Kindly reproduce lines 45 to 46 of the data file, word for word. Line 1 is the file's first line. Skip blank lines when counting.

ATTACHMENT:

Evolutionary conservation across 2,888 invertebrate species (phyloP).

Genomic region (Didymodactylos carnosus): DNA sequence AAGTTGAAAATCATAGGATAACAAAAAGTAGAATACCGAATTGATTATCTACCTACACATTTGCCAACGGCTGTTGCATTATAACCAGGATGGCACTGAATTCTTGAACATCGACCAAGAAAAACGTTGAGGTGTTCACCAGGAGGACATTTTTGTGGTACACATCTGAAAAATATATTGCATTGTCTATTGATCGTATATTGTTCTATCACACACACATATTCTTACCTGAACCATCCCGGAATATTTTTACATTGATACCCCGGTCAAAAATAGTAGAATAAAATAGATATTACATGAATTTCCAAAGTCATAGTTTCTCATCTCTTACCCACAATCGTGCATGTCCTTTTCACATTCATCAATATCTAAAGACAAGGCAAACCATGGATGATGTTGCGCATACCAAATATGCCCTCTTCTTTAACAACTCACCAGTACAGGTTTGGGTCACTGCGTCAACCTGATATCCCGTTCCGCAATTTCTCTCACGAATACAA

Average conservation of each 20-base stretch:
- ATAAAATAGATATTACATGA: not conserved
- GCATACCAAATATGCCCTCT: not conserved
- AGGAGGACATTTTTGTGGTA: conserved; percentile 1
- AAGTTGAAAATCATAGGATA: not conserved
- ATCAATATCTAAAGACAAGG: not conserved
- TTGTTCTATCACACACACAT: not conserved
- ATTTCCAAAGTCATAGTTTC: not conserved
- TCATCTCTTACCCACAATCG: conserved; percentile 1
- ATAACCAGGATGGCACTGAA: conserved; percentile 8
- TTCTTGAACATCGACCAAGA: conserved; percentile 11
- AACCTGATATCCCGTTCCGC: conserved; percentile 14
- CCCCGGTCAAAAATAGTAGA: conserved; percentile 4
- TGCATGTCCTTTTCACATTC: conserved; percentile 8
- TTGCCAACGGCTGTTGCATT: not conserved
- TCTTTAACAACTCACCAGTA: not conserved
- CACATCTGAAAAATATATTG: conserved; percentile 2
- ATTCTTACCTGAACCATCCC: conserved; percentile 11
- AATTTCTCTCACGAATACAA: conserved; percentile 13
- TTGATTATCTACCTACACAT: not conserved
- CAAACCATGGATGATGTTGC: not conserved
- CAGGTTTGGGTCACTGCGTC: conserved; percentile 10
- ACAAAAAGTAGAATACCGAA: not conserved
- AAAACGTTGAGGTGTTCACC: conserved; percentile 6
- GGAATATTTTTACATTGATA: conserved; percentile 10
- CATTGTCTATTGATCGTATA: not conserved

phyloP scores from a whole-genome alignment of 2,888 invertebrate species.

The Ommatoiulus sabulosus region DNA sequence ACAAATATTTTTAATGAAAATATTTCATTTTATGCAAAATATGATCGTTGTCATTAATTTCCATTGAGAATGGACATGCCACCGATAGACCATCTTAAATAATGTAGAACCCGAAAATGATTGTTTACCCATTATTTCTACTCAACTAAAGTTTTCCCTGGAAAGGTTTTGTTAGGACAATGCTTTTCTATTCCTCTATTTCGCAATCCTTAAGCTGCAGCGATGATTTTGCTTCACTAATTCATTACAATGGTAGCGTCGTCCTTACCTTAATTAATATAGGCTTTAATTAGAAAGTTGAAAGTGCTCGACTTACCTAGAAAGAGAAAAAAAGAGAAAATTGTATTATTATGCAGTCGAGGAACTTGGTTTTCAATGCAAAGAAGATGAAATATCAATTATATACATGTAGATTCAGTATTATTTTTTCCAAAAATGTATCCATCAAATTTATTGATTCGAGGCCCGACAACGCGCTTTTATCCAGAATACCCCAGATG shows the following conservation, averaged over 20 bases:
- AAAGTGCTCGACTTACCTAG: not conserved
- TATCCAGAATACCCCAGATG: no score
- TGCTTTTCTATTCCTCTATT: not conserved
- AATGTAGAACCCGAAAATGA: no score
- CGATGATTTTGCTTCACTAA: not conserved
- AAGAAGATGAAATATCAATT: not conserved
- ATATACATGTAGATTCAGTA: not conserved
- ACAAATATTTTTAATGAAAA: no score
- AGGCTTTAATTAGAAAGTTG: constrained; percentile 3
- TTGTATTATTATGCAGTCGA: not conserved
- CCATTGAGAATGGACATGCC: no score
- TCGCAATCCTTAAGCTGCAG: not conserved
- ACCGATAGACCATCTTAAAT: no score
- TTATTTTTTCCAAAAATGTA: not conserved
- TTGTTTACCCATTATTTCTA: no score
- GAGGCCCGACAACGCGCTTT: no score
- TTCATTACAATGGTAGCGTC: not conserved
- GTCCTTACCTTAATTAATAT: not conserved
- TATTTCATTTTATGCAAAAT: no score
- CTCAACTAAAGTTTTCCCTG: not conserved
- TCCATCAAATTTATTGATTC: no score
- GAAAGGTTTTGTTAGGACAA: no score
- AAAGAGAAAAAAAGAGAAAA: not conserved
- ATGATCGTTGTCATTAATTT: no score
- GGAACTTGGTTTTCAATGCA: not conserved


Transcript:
- TTGTTTACCCATTATTTCTA: no score
- GAGGCCCGACAACGCGCTTT: no score